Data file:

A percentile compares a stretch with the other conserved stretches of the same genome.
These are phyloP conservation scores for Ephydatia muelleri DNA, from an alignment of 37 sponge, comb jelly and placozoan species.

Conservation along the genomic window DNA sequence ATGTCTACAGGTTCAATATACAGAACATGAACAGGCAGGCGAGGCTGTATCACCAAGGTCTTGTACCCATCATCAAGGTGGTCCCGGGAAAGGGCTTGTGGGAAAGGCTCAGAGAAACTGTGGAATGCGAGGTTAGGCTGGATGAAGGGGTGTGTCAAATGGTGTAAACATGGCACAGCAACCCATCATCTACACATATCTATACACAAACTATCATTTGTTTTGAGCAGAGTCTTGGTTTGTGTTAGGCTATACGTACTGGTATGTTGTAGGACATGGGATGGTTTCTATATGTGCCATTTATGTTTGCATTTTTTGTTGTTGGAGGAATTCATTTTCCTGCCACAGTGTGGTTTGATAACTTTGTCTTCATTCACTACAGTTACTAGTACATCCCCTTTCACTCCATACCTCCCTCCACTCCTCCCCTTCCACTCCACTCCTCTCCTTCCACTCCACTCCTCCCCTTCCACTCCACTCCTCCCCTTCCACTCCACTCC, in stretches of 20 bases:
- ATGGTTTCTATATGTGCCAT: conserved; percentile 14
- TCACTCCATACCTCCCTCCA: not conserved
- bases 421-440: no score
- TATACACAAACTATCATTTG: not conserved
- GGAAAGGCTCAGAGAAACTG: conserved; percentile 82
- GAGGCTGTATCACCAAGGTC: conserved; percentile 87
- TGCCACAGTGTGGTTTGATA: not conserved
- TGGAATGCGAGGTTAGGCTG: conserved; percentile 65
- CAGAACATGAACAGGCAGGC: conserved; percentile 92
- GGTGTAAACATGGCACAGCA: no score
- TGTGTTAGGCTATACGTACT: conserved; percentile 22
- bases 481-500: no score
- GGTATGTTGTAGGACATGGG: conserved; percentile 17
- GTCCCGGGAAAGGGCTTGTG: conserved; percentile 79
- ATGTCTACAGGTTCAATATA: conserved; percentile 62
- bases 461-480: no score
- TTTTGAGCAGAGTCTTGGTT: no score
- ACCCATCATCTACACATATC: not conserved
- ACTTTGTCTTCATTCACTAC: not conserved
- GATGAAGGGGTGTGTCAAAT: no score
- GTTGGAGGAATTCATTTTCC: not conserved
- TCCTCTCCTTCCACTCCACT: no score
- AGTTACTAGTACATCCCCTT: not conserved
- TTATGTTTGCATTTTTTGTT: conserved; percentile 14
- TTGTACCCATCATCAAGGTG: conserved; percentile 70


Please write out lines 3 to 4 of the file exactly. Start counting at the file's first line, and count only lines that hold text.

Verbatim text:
Conservation along the genomic window DNA sequence ATGTCTACAGGTTCAATATACAGAACATGAACAGGCAGGCGAGGCTGTATCACCAAGGTCTTGTACCCATCATCAAGGTGGTCCCGGGAAAGGGCTTGTGGGAAAGGCTCAGAGAAACTGTGGAATGCGAGGTTAGGCTGGATGAAGGGGTGTGTCAAATGGTGTAAACATGGCACAGCAACCCATCATCTACACATATCTATACACAAACTATCATTTGTTTTGAGCAGAGTCTTGGTTTGTGTTAGGCTATACGTACTGGTATGTTGTAGGACATGGGATGGTTTCTATATGTGCCATTTATGTTTGCATTTTTTGTTGTTGGAGGAATTCATTTTCCTGCCACAGTGTGGTTTGATAACTTTGTCTTCATTCACTACAGTTACTAGTACATCCCCTTTCACTCCATACCTCCCTCCACTCCTCCCCTTCCACTCCACTCCTCTCCTTCCACTCCACTCCTCCCCTTCCACTCCACTCCTCCCCTTCCACTCCACTCC, in stretches of 20 bases:
- ATGGTTTCTATATGTGCCAT: conserved; percentile 14